We've been seeing small details of this wedding for a long time, and now we get to see the whole gothic affair in full!

Bride and groom at the restaurant gate

The offbeat bride: Christa, Energy Engineer

Her offbeat partner: Auros, Financial Analyst

Date and location of wedding: Orson Restaurant, San Francisco, CA — October 29, 2011

Our offbeat wedding at a glance: We got married on Halloween weekend and asked our guests to wear costumes. I have a 1972 Cadillac Sedan DeVille ArtCar which we used as our wedding limo. I had my dress custom-designed by a friend, made my own hat, and did my own hair and makeup.

We had non-matching, mixed-gender wedding parties, and we asked them to incorporate some element of the wedding colors in their outfits. We had no flowers, but instead Auros, the attendants on both sides, and I all carried candle lanterns (with LEDs).

Entire wedding party and parents

We had the ceremony and reception in one amazing restaurant with a video projection wall on which we showed a silent selection of spooky-but-not-gory movies. I designed table numbers and place cards (to match the invitations which I also designed), but I really wanted to skip centerpieces as I have been to so many weddings where I felt like I could barely talk to the other guests across the giant display in the center of the table. Other than that, the restaurant needed no other decorations.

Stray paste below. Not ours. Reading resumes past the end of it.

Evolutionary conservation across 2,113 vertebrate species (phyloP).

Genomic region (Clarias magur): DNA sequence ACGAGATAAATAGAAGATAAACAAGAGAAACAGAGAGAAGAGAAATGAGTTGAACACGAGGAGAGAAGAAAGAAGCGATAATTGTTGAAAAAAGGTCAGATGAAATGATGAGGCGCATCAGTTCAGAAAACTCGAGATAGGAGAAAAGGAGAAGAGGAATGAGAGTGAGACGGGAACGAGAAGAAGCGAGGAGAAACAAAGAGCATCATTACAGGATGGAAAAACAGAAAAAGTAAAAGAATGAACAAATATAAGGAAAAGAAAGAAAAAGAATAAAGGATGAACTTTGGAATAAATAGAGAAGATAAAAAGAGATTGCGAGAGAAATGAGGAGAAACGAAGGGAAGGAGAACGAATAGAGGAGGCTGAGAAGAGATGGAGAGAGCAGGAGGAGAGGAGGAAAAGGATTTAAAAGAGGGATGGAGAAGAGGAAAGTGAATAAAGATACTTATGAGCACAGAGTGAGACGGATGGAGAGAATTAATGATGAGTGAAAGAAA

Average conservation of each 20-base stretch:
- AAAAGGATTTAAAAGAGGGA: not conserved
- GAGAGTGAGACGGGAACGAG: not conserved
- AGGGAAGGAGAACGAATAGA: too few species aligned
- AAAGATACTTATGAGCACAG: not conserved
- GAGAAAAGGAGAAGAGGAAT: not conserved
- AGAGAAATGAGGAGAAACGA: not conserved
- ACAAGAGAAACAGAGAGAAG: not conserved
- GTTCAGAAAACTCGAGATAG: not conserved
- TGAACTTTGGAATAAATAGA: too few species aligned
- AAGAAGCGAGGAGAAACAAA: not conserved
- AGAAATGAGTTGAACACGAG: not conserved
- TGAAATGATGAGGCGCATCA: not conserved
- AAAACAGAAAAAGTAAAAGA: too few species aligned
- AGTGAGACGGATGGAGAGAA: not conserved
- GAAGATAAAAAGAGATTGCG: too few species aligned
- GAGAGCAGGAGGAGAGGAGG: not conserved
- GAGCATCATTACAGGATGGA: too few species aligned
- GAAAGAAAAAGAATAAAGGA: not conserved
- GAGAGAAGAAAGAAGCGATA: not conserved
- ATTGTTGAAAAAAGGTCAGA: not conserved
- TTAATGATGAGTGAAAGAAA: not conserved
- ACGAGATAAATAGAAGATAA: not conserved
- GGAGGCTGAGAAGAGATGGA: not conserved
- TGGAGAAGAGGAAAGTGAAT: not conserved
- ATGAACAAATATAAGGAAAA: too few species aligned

Elizabeth takes Cakethedral away to be cut up

We hadn't known this when we booked the venue initially, but our restaurateur and chef, the amazing Elizabeth Falkner, ended up being a contestant on The Next Iron Chef, which began airing the weekend after our wedding! She ended up coming in second, but we wrote to her in our thank you note that she's already an Iron Chef to us.

Cake cutting